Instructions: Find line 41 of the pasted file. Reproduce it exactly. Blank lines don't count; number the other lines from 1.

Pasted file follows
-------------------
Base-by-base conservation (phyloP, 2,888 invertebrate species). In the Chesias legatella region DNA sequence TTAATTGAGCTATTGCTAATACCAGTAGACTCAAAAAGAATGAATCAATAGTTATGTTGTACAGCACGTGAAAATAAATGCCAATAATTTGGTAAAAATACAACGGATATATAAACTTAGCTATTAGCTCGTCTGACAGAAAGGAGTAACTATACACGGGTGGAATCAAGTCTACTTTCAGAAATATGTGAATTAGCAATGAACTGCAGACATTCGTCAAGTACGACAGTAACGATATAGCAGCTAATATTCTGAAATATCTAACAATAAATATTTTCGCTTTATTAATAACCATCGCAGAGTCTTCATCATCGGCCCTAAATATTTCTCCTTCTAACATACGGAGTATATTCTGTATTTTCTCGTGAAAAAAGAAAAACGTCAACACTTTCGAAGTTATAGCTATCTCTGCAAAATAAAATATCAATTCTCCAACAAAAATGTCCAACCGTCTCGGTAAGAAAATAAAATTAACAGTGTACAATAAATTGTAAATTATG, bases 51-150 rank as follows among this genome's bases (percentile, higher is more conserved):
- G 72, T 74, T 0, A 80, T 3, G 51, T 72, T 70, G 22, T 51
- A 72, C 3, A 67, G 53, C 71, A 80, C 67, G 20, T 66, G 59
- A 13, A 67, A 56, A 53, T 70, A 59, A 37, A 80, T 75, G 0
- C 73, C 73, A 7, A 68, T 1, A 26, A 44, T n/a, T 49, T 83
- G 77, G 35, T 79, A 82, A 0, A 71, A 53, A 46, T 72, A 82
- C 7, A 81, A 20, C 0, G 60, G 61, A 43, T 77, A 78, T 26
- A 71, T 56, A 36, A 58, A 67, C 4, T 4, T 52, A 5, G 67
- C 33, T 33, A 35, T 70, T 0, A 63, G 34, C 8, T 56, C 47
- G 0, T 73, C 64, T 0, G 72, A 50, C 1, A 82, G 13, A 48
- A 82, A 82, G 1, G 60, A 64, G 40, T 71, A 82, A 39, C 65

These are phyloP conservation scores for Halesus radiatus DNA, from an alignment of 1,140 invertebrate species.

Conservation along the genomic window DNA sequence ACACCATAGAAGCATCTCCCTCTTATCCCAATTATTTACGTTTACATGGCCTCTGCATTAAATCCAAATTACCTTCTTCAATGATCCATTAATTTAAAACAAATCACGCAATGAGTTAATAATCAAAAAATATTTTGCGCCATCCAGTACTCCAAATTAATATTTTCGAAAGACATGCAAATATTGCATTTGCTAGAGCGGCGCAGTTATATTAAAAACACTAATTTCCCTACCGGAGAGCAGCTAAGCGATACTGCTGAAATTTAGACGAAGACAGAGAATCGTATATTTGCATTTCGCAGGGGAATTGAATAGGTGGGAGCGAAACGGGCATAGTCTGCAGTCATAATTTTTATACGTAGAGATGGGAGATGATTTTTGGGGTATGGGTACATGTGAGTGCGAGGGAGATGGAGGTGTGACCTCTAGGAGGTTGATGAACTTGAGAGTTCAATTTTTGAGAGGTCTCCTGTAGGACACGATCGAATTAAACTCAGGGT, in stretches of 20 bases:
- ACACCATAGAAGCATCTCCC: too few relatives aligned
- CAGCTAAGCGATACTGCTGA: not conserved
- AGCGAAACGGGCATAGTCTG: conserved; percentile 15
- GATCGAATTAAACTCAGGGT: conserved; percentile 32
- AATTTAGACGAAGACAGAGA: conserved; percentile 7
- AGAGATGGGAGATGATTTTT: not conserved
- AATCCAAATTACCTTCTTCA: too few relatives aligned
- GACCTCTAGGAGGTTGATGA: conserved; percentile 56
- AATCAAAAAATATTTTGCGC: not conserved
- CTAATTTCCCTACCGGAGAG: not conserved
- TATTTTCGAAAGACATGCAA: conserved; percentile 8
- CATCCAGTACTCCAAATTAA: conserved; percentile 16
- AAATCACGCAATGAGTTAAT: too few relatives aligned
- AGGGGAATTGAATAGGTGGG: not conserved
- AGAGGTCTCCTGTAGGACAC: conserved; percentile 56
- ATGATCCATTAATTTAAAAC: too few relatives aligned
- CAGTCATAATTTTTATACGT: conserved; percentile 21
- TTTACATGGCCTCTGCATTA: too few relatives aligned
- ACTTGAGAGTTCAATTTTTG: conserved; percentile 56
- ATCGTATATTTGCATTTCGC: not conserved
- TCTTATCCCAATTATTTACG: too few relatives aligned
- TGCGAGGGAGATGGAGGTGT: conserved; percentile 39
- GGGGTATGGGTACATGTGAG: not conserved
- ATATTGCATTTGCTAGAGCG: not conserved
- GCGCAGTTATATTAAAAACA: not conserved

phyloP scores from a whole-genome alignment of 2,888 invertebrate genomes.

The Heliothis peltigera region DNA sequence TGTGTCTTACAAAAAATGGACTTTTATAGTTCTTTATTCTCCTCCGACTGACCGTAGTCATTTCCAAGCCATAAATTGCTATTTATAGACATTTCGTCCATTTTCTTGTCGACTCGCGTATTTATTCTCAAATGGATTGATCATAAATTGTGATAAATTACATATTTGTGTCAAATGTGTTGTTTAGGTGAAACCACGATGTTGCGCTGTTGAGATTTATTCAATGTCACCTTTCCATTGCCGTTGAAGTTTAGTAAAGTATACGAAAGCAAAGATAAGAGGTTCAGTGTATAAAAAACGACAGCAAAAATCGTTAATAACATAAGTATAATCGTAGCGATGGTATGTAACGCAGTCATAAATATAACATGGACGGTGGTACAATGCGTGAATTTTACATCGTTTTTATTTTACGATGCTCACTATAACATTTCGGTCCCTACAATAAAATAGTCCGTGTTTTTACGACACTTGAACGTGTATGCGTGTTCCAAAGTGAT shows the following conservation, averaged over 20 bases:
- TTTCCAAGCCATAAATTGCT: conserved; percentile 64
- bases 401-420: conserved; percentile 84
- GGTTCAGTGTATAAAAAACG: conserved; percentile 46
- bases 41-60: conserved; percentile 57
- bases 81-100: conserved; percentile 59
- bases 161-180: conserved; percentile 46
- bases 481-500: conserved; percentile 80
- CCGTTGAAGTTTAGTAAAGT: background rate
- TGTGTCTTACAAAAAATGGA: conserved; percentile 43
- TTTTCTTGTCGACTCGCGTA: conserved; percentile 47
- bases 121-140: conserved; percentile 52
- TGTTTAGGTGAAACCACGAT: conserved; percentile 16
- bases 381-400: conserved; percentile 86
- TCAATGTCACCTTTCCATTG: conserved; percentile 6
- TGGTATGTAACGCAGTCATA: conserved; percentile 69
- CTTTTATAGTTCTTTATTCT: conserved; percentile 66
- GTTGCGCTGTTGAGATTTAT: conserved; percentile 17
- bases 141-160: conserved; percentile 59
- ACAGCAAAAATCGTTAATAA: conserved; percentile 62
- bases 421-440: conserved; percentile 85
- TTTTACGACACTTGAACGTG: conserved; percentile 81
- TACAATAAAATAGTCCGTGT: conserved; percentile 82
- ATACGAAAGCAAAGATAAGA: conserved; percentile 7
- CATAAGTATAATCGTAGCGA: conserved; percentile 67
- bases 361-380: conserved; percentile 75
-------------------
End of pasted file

- TTTCCAAGCCATAAATTGCT: conserved; percentile 64